1. That’s the tough one, hiding from adults. Maybe my mom will chime in here, because one Mother’s Day I got her Godiva for a year, and every month she managed to hide that box of chocolate from everyone else in her house. (Hi, Mom!)

  10. I like the pocketmoney formula – I was wondering how to work that out! I don’t think $8 for a 16 year-old sounds like much though 😦 I may have to adjust the rate per year of age. But I like the logic!

    They steal stuff? Hmmmmmmmm – I’ll have to watch out for that!

  11. I hide my chocolates. 😐
    I hide them in my locker 😛
    And sometimes even I forget about them. And they come out all moldy. 😛 :))

  12. LOL! I love it! My human says his two kids would hide food. The worst occasion was when one of them decided to stash a whole Christmas Stocking full of candy in the oven. It was supposed to be temporary but……. Have tried cleaning a pound of rock candy mixed with a half-pound of chocklate from a preheated oven? Don’t!

  13. Hahaha… hilarious! Your matter-of-fact voice only adds to the comedy of your piece. I also love how you describe your family as a benign dictatorship.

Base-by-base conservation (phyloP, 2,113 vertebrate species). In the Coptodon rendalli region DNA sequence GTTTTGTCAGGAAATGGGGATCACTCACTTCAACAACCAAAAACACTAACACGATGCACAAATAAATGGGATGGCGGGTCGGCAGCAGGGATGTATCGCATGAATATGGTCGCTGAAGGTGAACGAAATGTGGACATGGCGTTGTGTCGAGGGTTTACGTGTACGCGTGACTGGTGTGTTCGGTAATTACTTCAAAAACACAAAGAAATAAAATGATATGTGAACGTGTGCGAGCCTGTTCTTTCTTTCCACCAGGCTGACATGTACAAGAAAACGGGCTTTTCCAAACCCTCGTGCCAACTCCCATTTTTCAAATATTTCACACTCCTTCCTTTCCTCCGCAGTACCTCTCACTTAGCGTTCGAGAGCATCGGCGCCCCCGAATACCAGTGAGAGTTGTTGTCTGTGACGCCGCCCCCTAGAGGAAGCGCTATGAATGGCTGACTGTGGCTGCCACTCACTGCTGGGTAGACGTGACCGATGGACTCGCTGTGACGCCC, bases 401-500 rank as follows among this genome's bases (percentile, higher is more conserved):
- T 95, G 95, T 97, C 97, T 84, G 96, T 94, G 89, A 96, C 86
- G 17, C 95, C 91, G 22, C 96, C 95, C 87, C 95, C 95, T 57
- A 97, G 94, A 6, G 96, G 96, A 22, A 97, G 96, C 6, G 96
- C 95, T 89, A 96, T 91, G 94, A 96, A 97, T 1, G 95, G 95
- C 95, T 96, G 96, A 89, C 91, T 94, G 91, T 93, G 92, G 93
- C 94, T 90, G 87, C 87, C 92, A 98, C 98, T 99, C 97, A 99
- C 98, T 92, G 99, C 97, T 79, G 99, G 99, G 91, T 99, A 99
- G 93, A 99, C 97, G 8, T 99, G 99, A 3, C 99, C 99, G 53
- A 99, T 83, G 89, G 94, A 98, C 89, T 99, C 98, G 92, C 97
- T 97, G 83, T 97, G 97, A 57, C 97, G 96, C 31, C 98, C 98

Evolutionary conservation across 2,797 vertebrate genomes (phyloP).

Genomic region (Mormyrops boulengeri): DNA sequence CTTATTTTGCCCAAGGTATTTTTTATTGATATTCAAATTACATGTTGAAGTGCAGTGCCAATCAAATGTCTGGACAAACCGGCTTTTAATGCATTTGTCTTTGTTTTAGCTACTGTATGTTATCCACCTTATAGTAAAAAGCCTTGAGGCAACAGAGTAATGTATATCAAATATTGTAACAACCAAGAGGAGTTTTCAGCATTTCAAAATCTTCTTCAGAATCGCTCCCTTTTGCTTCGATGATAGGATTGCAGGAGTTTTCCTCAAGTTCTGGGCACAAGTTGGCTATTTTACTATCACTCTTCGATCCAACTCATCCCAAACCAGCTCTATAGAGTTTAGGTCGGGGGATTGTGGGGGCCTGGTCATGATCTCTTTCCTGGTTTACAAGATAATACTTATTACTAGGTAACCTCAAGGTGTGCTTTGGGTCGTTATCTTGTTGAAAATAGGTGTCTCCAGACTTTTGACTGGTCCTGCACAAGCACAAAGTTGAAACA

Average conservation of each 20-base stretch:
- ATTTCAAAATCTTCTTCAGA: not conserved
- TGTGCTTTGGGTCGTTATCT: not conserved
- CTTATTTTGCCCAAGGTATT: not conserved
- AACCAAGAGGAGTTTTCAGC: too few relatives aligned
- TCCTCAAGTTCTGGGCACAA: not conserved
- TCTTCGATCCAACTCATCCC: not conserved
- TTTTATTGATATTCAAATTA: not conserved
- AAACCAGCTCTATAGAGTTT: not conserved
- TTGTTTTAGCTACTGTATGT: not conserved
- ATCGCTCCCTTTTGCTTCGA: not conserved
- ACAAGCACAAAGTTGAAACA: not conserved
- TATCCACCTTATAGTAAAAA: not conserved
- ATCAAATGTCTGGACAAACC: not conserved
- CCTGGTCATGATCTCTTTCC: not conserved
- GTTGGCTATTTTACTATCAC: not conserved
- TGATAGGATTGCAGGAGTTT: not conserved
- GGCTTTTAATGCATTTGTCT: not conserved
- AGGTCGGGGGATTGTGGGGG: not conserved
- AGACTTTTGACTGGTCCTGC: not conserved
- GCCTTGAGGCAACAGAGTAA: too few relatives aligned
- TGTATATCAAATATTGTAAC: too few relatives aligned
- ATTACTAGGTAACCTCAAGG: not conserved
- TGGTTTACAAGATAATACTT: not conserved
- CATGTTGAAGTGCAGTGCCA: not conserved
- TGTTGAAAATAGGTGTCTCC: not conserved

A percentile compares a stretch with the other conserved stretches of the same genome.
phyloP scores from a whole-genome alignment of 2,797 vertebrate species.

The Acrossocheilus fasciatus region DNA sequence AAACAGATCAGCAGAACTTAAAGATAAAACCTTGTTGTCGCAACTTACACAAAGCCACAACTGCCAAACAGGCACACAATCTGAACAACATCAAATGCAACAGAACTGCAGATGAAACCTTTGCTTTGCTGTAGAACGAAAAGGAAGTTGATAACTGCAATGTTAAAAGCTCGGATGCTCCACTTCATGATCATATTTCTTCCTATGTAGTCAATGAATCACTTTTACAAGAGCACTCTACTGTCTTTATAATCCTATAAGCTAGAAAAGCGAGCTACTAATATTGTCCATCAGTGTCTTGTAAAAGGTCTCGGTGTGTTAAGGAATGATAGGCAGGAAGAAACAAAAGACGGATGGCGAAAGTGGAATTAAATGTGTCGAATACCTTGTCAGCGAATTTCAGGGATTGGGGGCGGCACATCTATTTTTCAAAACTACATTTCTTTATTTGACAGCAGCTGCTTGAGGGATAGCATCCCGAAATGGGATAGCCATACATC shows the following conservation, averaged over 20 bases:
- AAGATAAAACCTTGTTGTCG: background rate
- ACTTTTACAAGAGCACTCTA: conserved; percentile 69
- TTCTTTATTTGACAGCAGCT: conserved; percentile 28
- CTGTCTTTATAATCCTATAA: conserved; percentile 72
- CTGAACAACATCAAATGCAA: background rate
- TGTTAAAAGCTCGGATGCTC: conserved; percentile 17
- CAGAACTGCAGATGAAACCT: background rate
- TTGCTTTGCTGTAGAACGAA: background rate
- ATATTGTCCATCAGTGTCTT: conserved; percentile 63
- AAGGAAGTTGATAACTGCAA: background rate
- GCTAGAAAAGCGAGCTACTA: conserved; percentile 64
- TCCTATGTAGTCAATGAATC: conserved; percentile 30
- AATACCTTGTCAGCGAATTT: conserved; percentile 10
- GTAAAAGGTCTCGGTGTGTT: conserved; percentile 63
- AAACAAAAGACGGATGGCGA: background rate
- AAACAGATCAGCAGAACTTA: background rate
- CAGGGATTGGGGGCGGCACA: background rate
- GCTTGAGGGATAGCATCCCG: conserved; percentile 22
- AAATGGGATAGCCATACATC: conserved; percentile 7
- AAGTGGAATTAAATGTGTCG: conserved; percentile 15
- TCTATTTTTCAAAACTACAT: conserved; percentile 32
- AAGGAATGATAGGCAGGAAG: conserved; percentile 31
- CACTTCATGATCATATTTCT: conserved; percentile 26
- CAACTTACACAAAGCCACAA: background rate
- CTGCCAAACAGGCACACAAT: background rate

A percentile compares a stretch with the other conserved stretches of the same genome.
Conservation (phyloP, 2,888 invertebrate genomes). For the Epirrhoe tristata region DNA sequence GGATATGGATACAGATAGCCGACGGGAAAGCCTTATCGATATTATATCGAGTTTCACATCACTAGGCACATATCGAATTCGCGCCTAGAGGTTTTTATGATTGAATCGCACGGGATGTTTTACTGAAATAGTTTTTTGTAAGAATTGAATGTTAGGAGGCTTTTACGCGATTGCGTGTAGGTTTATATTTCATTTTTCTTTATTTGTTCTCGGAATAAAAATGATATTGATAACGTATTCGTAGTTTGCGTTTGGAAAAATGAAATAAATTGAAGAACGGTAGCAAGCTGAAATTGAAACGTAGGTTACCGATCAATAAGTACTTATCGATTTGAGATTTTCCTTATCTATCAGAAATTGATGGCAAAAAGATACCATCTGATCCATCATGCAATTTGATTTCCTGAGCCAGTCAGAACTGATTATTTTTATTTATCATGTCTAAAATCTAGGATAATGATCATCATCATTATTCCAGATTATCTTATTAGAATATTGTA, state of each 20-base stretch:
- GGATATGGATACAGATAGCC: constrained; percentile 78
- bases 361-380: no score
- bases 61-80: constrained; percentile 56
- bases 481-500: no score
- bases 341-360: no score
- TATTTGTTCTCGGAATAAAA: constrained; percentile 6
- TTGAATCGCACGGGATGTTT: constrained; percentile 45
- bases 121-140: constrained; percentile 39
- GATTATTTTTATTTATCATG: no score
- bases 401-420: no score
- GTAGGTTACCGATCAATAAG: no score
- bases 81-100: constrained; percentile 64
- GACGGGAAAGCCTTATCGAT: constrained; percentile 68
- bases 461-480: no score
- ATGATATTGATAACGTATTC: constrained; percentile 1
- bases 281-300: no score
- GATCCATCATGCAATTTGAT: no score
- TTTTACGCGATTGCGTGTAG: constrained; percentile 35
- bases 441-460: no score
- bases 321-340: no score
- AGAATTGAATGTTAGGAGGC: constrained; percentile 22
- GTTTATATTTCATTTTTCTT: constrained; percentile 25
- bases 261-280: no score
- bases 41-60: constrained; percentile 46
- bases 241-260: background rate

Having grown up with two siblings in what can only be called a true democracy, I really enjoyed this episode. Thanks for sharing!

    Thanks also for stopping by my blog — I know it has been a while, but I blame it on unforeseen forces pulling me in too many directions for my late appearnce here :).

  14. I took to hiding the candy I bought with my own money in my room because it wasn’t even my sister who would eat it – it was my dad. With only two kids though, it was pretty easy to parcel off things and when we got older it turned into more of a fend for yourself attitude. We fought over who got the last pizza pop all the time though. My mom had pretty strict limits on the amount of junk we could eat though and really didn’t keep that much of it in the house to begin with. Here’s hoping my kids are as good as my sister and I were about it.

  15. That is hilarious. I’m so glad I found your blog. I have picky eaters and almost wish they would care about food enough to go to the pains to hide it.

    I was relieved to find that no one in your house is hiding jello pudding pops…although I’m not 100% sure they are capable of melting. What’s in those things anyway??

  16. My husband and I bought a lock for our bedroom door and any time we are out of the house, the door gets locked. We’ve also had to resort to a dorm room-sized fridge for things like milk and cheese that we use frequently for meals because the our 3 kids will eat everything but the plastic if we leave stuff in the kitchen. Apparently our oldest will even sneak raw potatoes and salt, take them down to his room and eat them like apples.